Increased leucocyte migration, abnormal cytokine production, increased production of arachidonic acid metabolites, particularly leukotriene B4 and increased free radical formation in the inflamed intestinal tissue are all present in patients with inflammatory bowel disease. The mechanism of action of mesalazine is not fully understood although mechanisms such as activation of the γ-form of peroxisome proliferator-activated receptors (PPAR-γ) and inhibition of nuclear factor-kappa B (NF-κB) in the intestinal mucosa has been implicated. Mesalazine has in-vitro and in-vivo pharmacological effects that inhibit leucocyte chemotaxis, decrease cytokine and leukotriene production and scavenge for free radicals.
The risk of Colo-Rectal Cancer (CRC) is slightly increased in Ulcerative Colitis. Observed effects of mesalazine in experimental models and patient biopsies support the role of mesalazine in prevention of colitis-associated CRC, with down regulation of both inflammation dependent and non-inflammation dependent signaling pathways involved in the development of colitis-associated CRC. However data from meta-analyses, including both referral and non-referral populations, provide inconsistent clinical information regarding the benefit of mesalazine in the carcinogenesis risk associated with Ulcerative Colitis.

Pharmacokinetic properties:
Absorption:Bioavailability of mesalazine after oral administration can be estimated to approx. 30%, based on urine recovery data in healthy volunteers. Maximum plasma concentrations are seen 1-6 hours post-dose.
The transit and release of mesalazine after oral administration are independent of food co-administration, whereas the systemic exposure may be increased.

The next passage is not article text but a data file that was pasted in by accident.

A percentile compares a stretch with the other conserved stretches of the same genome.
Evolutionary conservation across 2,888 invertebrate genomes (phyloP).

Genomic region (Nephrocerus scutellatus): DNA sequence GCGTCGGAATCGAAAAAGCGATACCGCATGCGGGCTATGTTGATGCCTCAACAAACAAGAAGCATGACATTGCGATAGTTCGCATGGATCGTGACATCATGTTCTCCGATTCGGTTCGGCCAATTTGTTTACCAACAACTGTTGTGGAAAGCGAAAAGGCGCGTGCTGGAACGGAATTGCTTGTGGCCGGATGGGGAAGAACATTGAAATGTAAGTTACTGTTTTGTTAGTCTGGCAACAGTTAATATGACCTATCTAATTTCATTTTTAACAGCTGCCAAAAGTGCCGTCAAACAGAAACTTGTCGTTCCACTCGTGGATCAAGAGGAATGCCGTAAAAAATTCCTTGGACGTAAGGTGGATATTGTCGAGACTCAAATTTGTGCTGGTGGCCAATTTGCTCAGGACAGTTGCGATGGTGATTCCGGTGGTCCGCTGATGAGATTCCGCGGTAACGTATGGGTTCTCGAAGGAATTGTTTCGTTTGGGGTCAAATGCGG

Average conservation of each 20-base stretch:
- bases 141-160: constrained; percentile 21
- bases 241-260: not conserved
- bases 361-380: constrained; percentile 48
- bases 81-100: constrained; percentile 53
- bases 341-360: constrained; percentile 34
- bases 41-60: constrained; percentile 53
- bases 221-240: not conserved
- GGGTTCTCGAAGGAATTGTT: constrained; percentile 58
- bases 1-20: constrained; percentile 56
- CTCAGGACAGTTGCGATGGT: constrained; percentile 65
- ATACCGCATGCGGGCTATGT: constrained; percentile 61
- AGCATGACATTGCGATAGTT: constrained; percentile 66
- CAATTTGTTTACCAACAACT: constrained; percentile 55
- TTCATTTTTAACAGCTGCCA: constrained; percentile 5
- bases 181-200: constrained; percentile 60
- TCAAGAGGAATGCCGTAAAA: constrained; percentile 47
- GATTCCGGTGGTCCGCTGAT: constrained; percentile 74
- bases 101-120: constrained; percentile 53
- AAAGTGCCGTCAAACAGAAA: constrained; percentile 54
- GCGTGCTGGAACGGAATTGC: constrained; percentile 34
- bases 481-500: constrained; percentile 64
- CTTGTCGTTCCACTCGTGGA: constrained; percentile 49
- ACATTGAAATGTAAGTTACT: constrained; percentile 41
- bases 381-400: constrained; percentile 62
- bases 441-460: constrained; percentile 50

Distribution:Mesalazine does not cross the blood-brain barrier. Protein binding of mesalazine is approximately 50%.
Metabolism: Mesalazine is metabolised both pre-systemically by the intestinal mucosa and systemically in the liver to N-acetyl-mesalazine (acetyl-mesalazine) principally by NAT-1.
Some acetylation also occurs through the action of colonic bacteria. The acetylation seems to be independent of the acetylator phenotype of the patient.
Elimination: Due to continuous release of mesalazine throughout the gastrointestinal tract, the elimination half-life cannot be determined after oral administration. However, once the formulation is not present in the GI tract elimination will follow the plasma half-life of orally or IV administered uncoated mesalazine, which is approximately 40 minutes.

  • Hypersensitivity to mesalazine, any of its excipients, or salicylates
  • The drug should not be used in children under two, people with kidney disease, or people who are allergic to aspirin

Drug Interactions:
Combination therapy with azathioprine, or 6-mercaptopurine or thioguanine have in several studies shown a higher frequency of myelosuppressive effects, and an interaction seems to exist, however, the mechanism behind the interaction is not fully established. Regular monitoring of white blood cells is recommended and dosage regime of thiopurines should be adjusted accordingly.
There is weak evidence that mesalazine might decrease the anticoagulant effect of warfarin.

Pregnancy & Lactation:
There is no data on use in pregnant women, but the drug does cross the placenta and is excreted in breast milk.

Warning & Precaution:
This has been prescribed for the patient's specific condition only.

Side effects:
  • Diarrhoea
  • Nausea and vomiting
  • Abdominal pain or bloating
  • Excess gas in the stomach and intestines (flatulence)
  • Headache
  • Dizziness
  • Inflammation around the heart. Tell your doctor if you experience chest pains or palpitations
  • Decrease in the normal numbers of blood cells in the blood
  • Allergic skin rashes
  • Worsening of colitis symptoms

Store below 25º C.
Store in the original package, as the product is sensitive to light. Do not freeze.